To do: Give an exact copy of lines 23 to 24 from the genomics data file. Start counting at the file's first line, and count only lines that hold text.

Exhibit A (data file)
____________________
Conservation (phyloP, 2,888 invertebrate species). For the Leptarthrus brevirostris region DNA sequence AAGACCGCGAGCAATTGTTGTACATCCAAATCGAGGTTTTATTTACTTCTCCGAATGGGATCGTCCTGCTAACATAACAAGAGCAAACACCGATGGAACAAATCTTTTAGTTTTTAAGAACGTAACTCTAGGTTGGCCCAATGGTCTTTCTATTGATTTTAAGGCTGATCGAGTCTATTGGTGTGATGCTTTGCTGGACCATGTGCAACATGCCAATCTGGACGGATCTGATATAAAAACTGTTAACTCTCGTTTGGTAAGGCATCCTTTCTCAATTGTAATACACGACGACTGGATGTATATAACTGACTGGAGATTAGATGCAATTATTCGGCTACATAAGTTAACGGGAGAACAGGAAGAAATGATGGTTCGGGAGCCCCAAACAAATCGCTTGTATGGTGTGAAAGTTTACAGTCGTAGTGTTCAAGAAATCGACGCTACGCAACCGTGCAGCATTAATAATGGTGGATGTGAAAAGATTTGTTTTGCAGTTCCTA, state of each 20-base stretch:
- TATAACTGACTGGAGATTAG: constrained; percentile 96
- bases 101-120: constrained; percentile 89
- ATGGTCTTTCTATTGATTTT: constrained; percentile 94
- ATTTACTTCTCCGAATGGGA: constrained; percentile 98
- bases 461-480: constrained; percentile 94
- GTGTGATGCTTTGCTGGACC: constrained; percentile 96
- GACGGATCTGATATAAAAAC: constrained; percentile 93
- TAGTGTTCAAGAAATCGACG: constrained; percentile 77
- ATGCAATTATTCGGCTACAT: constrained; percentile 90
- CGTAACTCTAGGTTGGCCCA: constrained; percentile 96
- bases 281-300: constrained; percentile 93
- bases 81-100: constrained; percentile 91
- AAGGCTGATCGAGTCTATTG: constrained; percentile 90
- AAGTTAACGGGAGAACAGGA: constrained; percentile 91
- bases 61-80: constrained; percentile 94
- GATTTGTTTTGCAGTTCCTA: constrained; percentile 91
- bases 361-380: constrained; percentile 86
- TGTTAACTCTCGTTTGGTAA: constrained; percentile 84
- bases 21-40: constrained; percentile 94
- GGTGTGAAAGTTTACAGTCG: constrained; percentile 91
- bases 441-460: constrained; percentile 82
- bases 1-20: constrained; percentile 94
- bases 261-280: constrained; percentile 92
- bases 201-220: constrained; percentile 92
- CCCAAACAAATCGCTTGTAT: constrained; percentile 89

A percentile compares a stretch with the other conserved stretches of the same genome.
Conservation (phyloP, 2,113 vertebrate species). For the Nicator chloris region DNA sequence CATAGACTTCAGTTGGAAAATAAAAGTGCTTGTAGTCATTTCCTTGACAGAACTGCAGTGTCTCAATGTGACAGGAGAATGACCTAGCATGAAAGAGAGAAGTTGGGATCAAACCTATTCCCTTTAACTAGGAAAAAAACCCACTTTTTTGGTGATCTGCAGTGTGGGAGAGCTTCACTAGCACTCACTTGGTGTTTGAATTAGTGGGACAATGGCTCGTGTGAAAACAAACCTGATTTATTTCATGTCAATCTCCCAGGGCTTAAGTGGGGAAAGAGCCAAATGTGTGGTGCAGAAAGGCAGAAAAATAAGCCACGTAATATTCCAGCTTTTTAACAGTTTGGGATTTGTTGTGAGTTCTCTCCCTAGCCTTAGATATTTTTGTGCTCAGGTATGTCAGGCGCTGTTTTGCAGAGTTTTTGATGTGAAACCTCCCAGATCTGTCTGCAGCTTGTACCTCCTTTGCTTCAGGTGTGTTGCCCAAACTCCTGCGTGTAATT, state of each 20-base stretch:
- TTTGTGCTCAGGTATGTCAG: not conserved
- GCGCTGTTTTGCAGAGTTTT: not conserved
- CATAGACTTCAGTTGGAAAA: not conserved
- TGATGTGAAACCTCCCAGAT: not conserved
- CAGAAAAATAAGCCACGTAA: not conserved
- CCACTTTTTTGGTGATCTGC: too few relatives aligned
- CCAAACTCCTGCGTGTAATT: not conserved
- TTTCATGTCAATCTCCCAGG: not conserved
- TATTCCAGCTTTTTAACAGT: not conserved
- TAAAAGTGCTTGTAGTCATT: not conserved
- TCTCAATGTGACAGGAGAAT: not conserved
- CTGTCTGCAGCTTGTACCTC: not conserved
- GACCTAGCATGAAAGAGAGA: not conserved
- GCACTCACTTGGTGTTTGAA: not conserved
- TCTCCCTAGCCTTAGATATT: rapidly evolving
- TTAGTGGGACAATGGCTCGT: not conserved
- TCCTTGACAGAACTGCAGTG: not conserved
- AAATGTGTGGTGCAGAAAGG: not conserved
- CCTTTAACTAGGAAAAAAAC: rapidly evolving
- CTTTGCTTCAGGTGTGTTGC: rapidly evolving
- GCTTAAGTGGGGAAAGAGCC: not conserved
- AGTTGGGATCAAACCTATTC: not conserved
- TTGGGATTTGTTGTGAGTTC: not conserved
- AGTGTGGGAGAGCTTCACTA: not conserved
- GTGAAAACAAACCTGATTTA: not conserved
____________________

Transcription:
- bases 1-20: constrained; percentile 94
- bases 261-280: constrained; percentile 92